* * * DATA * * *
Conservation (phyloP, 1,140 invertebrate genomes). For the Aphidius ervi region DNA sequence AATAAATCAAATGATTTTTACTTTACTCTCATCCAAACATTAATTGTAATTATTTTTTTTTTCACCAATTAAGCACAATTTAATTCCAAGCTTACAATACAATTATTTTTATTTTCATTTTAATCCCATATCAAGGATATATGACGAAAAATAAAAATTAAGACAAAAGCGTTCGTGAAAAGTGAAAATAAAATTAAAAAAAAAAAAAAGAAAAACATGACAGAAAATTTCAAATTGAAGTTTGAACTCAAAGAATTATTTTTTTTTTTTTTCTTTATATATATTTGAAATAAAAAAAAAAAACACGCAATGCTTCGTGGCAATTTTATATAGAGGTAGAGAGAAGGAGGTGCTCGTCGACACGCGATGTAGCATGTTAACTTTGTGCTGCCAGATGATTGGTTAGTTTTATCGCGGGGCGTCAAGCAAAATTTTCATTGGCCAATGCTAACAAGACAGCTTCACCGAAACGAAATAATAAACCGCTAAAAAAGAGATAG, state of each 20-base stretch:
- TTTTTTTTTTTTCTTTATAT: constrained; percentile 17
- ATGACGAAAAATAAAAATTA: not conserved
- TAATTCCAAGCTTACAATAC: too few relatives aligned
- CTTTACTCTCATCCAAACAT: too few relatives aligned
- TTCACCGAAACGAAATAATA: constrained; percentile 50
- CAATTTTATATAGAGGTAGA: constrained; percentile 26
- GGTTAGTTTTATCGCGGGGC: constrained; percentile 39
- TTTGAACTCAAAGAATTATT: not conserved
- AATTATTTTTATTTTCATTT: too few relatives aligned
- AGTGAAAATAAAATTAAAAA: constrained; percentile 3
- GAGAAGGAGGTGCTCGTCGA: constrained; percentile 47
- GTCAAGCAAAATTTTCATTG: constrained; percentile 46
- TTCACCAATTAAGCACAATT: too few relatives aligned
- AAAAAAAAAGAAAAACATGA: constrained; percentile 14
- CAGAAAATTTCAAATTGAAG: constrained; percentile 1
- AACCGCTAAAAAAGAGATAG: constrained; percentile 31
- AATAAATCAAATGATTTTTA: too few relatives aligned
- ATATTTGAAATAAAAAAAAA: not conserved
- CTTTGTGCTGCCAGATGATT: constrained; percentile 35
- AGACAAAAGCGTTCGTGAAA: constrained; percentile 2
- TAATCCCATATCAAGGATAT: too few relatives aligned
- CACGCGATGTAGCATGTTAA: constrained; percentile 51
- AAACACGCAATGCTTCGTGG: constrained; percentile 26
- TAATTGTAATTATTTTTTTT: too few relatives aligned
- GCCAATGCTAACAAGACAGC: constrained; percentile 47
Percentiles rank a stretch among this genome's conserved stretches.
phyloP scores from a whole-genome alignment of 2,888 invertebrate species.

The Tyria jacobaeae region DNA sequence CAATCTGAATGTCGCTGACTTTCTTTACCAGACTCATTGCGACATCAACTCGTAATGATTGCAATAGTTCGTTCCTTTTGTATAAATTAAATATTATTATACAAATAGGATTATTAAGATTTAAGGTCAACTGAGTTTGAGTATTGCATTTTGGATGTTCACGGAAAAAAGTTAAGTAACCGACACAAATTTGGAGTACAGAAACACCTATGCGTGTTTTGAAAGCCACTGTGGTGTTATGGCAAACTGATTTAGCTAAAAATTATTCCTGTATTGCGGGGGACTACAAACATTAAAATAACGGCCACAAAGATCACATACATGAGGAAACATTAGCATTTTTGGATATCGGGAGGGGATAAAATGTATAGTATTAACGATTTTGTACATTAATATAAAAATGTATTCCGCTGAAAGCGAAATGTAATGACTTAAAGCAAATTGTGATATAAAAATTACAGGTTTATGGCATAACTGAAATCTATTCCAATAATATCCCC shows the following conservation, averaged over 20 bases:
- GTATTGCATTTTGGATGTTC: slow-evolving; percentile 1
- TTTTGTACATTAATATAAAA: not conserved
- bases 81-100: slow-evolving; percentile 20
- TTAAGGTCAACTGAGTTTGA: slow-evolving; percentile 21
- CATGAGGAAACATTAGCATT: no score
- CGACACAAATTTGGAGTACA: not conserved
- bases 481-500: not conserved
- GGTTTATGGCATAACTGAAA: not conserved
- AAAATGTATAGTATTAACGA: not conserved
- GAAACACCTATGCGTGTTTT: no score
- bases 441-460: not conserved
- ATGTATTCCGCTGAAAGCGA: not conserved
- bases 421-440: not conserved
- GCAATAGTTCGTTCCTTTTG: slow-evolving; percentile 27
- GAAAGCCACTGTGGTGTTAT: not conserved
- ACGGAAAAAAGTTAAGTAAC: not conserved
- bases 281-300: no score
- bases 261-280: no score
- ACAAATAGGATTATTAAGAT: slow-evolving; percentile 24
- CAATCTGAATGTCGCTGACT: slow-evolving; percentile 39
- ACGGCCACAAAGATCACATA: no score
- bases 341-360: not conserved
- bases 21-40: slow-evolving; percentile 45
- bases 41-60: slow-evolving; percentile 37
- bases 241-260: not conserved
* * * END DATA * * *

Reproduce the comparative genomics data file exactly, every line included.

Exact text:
Conservation (phyloP, 1,140 invertebrate genomes). For the Aphidius ervi region DNA sequence AATAAATCAAATGATTTTTACTTTACTCTCATCCAAACATTAATTGTAATTATTTTTTTTTTCACCAATTAAGCACAATTTAATTCCAAGCTTACAATACAATTATTTTTATTTTCATTTTAATCCCATATCAAGGATATATGACGAAAAATAAAAATTAAGACAAAAGCGTTCGTGAAAAGTGAAAATAAAATTAAAAAAAAAAAAAAGAAAAACATGACAGAAAATTTCAAATTGAAGTTTGAACTCAAAGAATTATTTTTTTTTTTTTTCTTTATATATATTTGAAATAAAAAAAAAAAACACGCAATGCTTCGTGGCAATTTTATATAGAGGTAGAGAGAAGGAGGTGCTCGTCGACACGCGATGTAGCATGTTAACTTTGTGCTGCCAGATGATTGGTTAGTTTTATCGCGGGGCGTCAAGCAAAATTTTCATTGGCCAATGCTAACAAGACAGCTTCACCGAAACGAAATAATAAACCGCTAAAAAAGAGATAG, state of each 20-base stretch:
- TTTTTTTTTTTTCTTTATAT: constrained; percentile 17
- ATGACGAAAAATAAAAATTA: not conserved
- TAATTCCAAGCTTACAATAC: too few relatives aligned
- CTTTACTCTCATCCAAACAT: too few relatives aligned
- TTCACCGAAACGAAATAATA: constrained; percentile 50
- CAATTTTATATAGAGGTAGA: constrained; percentile 26
- GGTTAGTTTTATCGCGGGGC: constrained; percentile 39
- TTTGAACTCAAAGAATTATT: not conserved
- AATTATTTTTATTTTCATTT: too few relatives aligned
- AGTGAAAATAAAATTAAAAA: constrained; percentile 3
- GAGAAGGAGGTGCTCGTCGA: constrained; percentile 47
- GTCAAGCAAAATTTTCATTG: constrained; percentile 46
- TTCACCAATTAAGCACAATT: too few relatives aligned
- AAAAAAAAAGAAAAACATGA: constrained; percentile 14
- CAGAAAATTTCAAATTGAAG: constrained; percentile 1
- AACCGCTAAAAAAGAGATAG: constrained; percentile 31
- AATAAATCAAATGATTTTTA: too few relatives aligned
- ATATTTGAAATAAAAAAAAA: not conserved
- CTTTGTGCTGCCAGATGATT: constrained; percentile 35
- AGACAAAAGCGTTCGTGAAA: constrained; percentile 2
- TAATCCCATATCAAGGATAT: too few relatives aligned
- CACGCGATGTAGCATGTTAA: constrained; percentile 51
- AAACACGCAATGCTTCGTGG: constrained; percentile 26
- TAATTGTAATTATTTTTTTT: too few relatives aligned
- GCCAATGCTAACAAGACAGC: constrained; percentile 47
Percentiles rank a stretch among this genome's conserved stretches.
phyloP scores from a whole-genome alignment of 2,888 invertebrate species.

The Tyria jacobaeae region DNA sequence CAATCTGAATGTCGCTGACTTTCTTTACCAGACTCATTGCGACATCAACTCGTAATGATTGCAATAGTTCGTTCCTTTTGTATAAATTAAATATTATTATACAAATAGGATTATTAAGATTTAAGGTCAACTGAGTTTGAGTATTGCATTTTGGATGTTCACGGAAAAAAGTTAAGTAACCGACACAAATTTGGAGTACAGAAACACCTATGCGTGTTTTGAAAGCCACTGTGGTGTTATGGCAAACTGATTTAGCTAAAAATTATTCCTGTATTGCGGGGGACTACAAACATTAAAATAACGGCCACAAAGATCACATACATGAGGAAACATTAGCATTTTTGGATATCGGGAGGGGATAAAATGTATAGTATTAACGATTTTGTACATTAATATAAAAATGTATTCCGCTGAAAGCGAAATGTAATGACTTAAAGCAAATTGTGATATAAAAATTACAGGTTTATGGCATAACTGAAATCTATTCCAATAATATCCCC shows the following conservation, averaged over 20 bases:
- GTATTGCATTTTGGATGTTC: slow-evolving; percentile 1
- TTTTGTACATTAATATAAAA: not conserved
- bases 81-100: slow-evolving; percentile 20
- TTAAGGTCAACTGAGTTTGA: slow-evolving; percentile 21
- CATGAGGAAACATTAGCATT: no score
- CGACACAAATTTGGAGTACA: not conserved
- bases 481-500: not conserved
- GGTTTATGGCATAACTGAAA: not conserved
- AAAATGTATAGTATTAACGA: not conserved
- GAAACACCTATGCGTGTTTT: no score
- bases 441-460: not conserved
- ATGTATTCCGCTGAAAGCGA: not conserved
- bases 421-440: not conserved
- GCAATAGTTCGTTCCTTTTG: slow-evolving; percentile 27
- GAAAGCCACTGTGGTGTTAT: not conserved
- ACGGAAAAAAGTTAAGTAAC: not conserved
- bases 281-300: no score
- bases 261-280: no score
- ACAAATAGGATTATTAAGAT: slow-evolving; percentile 24
- CAATCTGAATGTCGCTGACT: slow-evolving; percentile 39
- ACGGCCACAAAGATCACATA: no score
- bases 341-360: not conserved
- bases 21-40: slow-evolving; percentile 45
- bases 41-60: slow-evolving; percentile 37
- bases 241-260: not conserved